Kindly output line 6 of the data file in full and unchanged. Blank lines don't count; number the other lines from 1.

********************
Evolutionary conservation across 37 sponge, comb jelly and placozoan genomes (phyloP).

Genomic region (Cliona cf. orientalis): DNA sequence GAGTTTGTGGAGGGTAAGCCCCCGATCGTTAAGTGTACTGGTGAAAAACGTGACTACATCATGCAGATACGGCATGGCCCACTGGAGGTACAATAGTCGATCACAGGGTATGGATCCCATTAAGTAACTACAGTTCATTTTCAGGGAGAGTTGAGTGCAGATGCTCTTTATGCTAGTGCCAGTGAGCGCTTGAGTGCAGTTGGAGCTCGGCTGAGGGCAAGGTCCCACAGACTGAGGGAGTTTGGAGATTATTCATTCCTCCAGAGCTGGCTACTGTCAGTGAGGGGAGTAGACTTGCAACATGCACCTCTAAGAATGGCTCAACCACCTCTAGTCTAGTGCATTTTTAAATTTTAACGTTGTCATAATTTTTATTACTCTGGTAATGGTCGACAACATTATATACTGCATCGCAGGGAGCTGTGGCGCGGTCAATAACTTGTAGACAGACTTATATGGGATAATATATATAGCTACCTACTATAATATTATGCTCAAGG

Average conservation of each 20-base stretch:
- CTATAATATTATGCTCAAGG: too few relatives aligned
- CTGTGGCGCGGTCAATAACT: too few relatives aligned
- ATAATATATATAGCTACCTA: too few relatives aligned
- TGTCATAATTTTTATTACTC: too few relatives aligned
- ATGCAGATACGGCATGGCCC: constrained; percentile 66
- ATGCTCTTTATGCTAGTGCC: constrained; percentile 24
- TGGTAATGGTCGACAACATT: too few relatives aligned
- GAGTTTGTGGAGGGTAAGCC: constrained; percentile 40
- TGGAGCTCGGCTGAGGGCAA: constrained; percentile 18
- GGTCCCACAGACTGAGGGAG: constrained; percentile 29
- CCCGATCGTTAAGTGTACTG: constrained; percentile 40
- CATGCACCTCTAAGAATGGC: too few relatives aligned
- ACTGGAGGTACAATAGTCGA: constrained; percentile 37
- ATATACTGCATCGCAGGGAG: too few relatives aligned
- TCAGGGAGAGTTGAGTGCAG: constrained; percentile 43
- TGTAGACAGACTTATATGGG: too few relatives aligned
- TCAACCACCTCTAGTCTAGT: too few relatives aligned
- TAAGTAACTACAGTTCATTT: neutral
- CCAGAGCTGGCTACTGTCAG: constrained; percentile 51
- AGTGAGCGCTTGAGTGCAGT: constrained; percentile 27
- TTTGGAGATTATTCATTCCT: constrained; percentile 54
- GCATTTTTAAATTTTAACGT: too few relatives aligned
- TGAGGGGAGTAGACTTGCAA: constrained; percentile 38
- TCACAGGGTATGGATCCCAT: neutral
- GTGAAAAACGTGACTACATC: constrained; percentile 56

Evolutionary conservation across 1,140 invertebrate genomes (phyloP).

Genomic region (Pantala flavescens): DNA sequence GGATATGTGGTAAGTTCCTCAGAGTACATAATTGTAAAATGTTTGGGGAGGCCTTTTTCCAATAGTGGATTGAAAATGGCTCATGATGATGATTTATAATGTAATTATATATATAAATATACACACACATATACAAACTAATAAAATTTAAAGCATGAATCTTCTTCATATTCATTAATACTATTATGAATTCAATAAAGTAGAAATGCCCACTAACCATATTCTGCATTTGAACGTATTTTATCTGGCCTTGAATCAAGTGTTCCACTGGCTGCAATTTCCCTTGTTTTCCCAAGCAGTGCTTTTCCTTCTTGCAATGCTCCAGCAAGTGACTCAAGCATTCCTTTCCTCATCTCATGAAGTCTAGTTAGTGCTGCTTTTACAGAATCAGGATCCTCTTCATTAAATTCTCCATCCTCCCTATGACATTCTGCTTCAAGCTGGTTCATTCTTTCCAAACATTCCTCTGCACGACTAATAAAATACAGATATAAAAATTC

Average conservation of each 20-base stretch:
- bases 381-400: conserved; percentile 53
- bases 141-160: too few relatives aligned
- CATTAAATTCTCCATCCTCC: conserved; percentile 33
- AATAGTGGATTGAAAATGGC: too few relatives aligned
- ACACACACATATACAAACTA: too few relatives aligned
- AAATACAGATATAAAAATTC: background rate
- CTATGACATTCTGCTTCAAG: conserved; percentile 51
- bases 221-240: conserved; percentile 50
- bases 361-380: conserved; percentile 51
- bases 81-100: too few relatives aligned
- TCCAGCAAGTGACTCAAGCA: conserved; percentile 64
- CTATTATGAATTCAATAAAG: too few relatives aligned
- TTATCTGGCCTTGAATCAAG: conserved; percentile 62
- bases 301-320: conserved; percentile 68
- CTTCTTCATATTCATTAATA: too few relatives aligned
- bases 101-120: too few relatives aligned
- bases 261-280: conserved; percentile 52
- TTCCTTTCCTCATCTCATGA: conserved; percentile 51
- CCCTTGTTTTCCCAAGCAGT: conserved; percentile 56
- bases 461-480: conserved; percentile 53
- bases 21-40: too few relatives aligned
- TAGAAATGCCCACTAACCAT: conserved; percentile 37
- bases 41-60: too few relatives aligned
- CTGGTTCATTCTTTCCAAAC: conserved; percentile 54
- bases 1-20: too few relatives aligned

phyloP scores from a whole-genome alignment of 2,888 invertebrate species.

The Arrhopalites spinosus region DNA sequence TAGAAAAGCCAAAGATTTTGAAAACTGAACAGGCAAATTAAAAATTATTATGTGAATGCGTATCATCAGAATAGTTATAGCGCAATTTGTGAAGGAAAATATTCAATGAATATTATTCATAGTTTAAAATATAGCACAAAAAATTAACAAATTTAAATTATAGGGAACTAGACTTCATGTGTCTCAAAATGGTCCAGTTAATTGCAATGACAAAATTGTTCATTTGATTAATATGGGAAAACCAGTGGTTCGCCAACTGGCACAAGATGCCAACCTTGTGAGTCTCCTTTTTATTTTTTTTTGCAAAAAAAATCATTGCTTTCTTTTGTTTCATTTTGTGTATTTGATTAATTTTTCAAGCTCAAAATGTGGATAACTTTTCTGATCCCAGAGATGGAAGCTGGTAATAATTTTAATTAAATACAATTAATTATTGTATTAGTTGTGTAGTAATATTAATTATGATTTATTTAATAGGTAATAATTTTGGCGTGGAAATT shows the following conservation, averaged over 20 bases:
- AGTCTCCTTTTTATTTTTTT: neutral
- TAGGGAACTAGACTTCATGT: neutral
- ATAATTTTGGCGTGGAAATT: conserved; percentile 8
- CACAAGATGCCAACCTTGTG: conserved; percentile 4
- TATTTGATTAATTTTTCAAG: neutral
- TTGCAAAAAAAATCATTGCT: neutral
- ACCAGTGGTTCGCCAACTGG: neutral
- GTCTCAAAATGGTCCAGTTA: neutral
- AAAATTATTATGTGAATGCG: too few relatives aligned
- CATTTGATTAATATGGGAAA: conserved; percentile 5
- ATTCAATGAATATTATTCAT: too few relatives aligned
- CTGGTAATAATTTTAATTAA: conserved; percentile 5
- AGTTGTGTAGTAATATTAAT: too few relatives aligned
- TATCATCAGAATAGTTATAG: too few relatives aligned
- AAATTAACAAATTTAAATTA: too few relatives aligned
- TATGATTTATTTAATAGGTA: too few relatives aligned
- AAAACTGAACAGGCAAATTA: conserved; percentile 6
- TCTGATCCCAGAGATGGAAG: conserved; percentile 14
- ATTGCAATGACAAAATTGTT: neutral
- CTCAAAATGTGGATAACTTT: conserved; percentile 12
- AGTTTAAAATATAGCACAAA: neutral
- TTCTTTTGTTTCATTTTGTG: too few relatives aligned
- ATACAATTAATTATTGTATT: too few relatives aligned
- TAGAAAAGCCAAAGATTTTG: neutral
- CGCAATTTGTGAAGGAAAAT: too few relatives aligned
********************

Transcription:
- ATAATATATATAGCTACCTA: too few relatives aligned